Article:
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All posts tagged voice commands

BionicWomanHere is yet another feeble attempt to stay on the voice command/text-to-speech topic in Windows Phone 8 while injecting cartoons and superheroes as a theme.  With the fear of dating myself, how about a character that sits between cartoon and superhero?  What is that you say?  I say, “What about a character that isn’t a cartoon nor a superhero?”  Have you ever heard of The Bionic Woman?  The bionic woman was Lee Major’s, the Bionic Man, old flame who had a parachute accident and got all busted up falling through a bunch of trees, only to land on her head and damage her hearing.  Well, since they were able to use bionics to help Lee Major after an aircraft accident, they figured, “Hey, we did it once, let’s try it again.”  So, the Bionic Woman was given the gift of amplified hearing in her right ear along with other abilities.  That being said, this post is dedicated to having your Windows Phone 8 app listen to your every word.

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imageWell, I have used Felix the Cat and Captain Caveman in my last two posts, so it is time to crack out a superhero, The Fly.  In the first four issues of Adventures of the Fly,  others took on the character and made him an adult lawyer who fought crime in Capital City. He was later partnered with Fly Girl.

So, as a continuation of my previous posts, Text to Speech in Windows Phone 8 and Voice Commands in Windows Phone 8, I thought I would expand on my previous post and show you how to update your voice commands on the fly.  For example, what if we wanted to add to a command by introducing a new word to the phrase that was spoken?  Up until now, we could only issue commands that we defined in our voice definition.  Well, today, I am going to walk you through how to add this functionality programmatically.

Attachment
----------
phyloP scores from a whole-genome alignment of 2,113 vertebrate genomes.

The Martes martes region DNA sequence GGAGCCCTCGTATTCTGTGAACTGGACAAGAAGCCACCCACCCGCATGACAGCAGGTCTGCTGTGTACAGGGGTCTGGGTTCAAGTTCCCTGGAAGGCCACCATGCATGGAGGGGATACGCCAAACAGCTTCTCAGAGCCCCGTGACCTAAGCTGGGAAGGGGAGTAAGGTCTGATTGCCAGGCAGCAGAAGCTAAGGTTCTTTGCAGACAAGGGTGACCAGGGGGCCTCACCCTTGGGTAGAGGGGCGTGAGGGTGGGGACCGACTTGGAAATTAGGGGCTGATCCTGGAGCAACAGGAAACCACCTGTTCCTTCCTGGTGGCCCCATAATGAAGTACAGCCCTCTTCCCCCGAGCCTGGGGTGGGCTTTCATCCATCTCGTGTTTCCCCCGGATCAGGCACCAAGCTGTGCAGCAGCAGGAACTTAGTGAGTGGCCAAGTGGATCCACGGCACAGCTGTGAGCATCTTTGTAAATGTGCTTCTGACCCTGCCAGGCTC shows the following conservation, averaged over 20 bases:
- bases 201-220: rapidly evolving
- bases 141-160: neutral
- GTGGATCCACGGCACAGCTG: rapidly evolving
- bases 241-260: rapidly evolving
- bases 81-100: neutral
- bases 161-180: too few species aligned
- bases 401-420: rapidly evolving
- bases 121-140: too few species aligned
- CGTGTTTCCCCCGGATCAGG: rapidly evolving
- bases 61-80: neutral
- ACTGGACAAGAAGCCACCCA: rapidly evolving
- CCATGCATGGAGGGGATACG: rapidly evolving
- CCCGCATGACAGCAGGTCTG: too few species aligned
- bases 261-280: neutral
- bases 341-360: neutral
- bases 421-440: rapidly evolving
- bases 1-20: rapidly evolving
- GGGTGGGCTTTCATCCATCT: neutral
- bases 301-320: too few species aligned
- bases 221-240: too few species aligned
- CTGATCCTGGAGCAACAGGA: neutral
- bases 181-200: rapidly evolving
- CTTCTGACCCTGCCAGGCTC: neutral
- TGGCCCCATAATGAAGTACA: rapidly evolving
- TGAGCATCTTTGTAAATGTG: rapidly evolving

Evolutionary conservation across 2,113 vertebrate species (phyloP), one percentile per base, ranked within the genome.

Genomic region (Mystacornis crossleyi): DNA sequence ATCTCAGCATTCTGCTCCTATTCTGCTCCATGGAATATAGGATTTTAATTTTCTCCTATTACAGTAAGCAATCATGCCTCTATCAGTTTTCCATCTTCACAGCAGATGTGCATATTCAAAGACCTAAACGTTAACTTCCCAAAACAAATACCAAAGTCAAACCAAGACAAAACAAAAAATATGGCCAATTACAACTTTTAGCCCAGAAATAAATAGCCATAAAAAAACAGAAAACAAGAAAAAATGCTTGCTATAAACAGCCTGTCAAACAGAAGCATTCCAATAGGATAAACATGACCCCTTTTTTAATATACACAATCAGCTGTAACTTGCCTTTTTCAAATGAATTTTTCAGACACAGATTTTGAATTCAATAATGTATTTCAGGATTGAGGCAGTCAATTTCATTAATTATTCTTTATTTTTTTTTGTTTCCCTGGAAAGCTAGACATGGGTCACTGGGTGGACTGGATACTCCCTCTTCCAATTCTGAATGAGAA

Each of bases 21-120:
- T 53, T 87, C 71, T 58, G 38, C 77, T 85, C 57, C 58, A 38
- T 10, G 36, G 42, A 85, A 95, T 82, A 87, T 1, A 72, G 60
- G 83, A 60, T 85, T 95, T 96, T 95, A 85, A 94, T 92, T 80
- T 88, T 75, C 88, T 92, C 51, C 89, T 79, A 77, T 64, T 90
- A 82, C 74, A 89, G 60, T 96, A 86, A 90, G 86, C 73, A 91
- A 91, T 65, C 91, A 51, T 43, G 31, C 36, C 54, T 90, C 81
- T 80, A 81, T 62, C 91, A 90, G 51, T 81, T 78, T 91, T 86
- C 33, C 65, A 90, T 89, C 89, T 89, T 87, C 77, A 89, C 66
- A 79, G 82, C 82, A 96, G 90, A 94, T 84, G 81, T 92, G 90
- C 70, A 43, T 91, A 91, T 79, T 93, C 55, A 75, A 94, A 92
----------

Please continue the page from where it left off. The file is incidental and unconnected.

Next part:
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FelixTo play off of my last post on Text to Speech in Windows Phone, I thought I would continue the theme of cartoon characters.  So, anyone out there heard of Felix the Cat?  Felix the Cat was a funny cartoon character in the silent film era.  He always found himself in a fix and needed to resort to his bag of tricks.  Well, let’s jump into the Windows Phone SDK bag of tricks and see how we can send voice commands to our Windows Phone 8 application.

Windows Phone 7.x introduced simple voice commands such as “Open Ebay”, “Call Ed Glogowski”, “Find food in Apple Valley”, “Text John Cannon” or even “Note It is my wife’s birthday on Friday”.

Windows Phone 8 has given developers the option to extend the voice commands to call directly into their application.

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imageDoes anyone out there recall the old cartoon, “Captain Caveman”?  Well, if you don’t recall it is probably because there is a great chance that you haven’t ever even heard of it.  He was basically a really hairy caveman, with a club, who could pull anything out of this hair and eat about anything you can imagine.  His club would also open up with miniature dinosaurs that would perform various tasks.  Here is a quick video in case you are interested.

So, you are probably wondering about now where I am going with this, huh?  Well, just as Captain Caveman could reach into his hair for goodies, so can we with the Windows Phone SDK.  One very powerful feature we can pull out is the Text to Speech API.  Windows Phone developers are given a SpeechSynthesizer object that you can use to add some very powerful functionality to your app.  It can provide subtle user feedback as well as very elaborate speech feedback.

At the time of this writing, SpeechSynthesizer supports 15 languages and each supports both a female and male voice.  You can view these languages in your phones settings under Speech.  In the Speech settings you will see the a number of settings, but the important ones to note are the Text to Speech voice and the Speech Language.  These settings will be what the SpeechSynthesizer uses as its default.  Your app will have the ability to change it programmatically as well.

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